MIAMI - The U.S. Justice Department has found for the second time in a decade that the Miami Police Department engaged in a pattern of excessive use of force in shootings of suspects, including seven black men fatally shot by officers over an eight-month period ending in 2011.
The department's Civil Rights Division released the findings of an 18-month investigation Tuesday and said it will seek a federal court order to ensure necessary department changes are made permanent and overseen by a judge. That did not happen following a 2002 civil rights probe that also found Miami officers used excessive force.
"We are disappointed to find that the problem is back," said Roy Austin, deputy assistant attorney general for civil rights.
The investigation began in November 2011, shortly after the firing of former Police Chief Miguel Exposito (pictured above) amid an outcry from black community leaders about the shootings. Exposito had created specialized tactical squads that focused intensely on high-crime areas, but also increased the likelihood of violent confrontations.
"It wasn't about him (Exposito) 100 percent because the culture came from before," said Miami Mayor Tomas Regalado (pictured below). "What made it worse was the tactical units, people that were just looking out for crimes, and they were quick to react, and because they were quick to react, things happened. I think that the best thing that happened to the police department is that the new chief dismantled the tactical units and with that, we've minimized. Remember, we've only had two incidents in the last two years."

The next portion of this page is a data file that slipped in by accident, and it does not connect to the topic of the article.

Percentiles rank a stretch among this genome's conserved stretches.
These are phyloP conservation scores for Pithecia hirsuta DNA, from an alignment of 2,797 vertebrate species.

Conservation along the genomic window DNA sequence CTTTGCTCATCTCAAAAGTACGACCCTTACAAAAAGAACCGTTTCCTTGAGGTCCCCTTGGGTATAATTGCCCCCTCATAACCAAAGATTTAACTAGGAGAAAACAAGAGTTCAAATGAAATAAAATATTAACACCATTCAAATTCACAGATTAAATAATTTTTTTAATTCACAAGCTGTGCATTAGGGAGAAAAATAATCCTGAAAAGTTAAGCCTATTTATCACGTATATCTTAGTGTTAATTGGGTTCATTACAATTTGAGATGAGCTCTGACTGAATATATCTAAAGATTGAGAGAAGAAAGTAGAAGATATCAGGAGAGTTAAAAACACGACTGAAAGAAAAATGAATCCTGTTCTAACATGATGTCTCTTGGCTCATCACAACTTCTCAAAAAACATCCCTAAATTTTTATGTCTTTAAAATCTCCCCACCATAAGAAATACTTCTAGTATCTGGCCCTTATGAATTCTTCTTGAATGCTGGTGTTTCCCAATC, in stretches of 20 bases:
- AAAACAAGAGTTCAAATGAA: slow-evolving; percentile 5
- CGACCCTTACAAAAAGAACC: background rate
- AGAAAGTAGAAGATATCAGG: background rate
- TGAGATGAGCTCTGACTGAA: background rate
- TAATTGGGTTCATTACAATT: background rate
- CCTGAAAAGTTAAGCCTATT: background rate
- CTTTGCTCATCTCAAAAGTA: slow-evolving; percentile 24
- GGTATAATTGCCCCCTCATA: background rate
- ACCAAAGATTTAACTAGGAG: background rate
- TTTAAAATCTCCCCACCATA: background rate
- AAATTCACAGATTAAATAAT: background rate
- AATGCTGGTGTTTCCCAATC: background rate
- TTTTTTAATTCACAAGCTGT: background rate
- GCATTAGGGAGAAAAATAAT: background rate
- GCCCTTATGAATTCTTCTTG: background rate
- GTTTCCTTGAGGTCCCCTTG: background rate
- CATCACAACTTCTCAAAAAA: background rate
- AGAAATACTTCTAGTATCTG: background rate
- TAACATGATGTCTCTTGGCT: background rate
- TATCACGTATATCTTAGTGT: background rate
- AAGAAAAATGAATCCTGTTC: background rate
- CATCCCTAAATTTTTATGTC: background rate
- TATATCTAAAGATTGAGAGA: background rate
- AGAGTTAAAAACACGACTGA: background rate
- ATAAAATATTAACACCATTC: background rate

His replacement as chief, Manuel Orosa, has dismantled those units and changed tactics, leading to a sharp decrease in shootings since 2012, the report noted.
In a statement Tuesday, Orosa (pictured left) said he has implemented many reforms and will work with the Justice Department to make changes permanent, although he added many findings needed unspecified clarification.
"The Miami Police Department will strive to continue providing professional police services in accordance with the tenets of the Constitution of the United States of America," Orosa said.
Between 2008 and 2011, officers purposely shot at people on 33 occasions, three of which the department itself found unjustified. In contrast, investigators noted that during one 20-month period in 2002-04, no Miami police officer fired a gun at a suspect.
"Although MPD appeared to correct course after our first investigation, many of the systemic problems that we previously identified returned to root deeply in MPD's practices," said Roy L. Austin Jr, Deputy Assistant Attorney General for the Civil Rights Division. "Our findings should serve as a catalyst to help MPD and the city of Miami restore the community's confidence in fair, effective and accountable law enforcement. We look forward to collaborating with Chief Orosa, Mayor Regalado and the people of Miami to create and implement a comprehensive, court-enforceable plan to ensure sustainable reform."
"After a careful and thorough review of the facts and circumstances surrounding a series of police-involved shootings, the Civil Rights Division found that the police department in fact engaged in such prohibited conduct," said Wifredo Ferrer, U.S. Attorney for the Southern District of Florida. "Today, we are releasing the detailed findings of the investigation, with the dual goal of shining a light on past wrongs and – more importantly – setting a clear course for the future that will assure the residents of the city of Miami that this type of behavior will not be repeated in our city. We commend Chief Orosa for recognizing some of the problems the Civil Rights Division found and for pursuing initiatives to address them. We are confident that the findings and recommendations will be heeded, and will result in institutional long-term reform that will make our city and police force better than ever."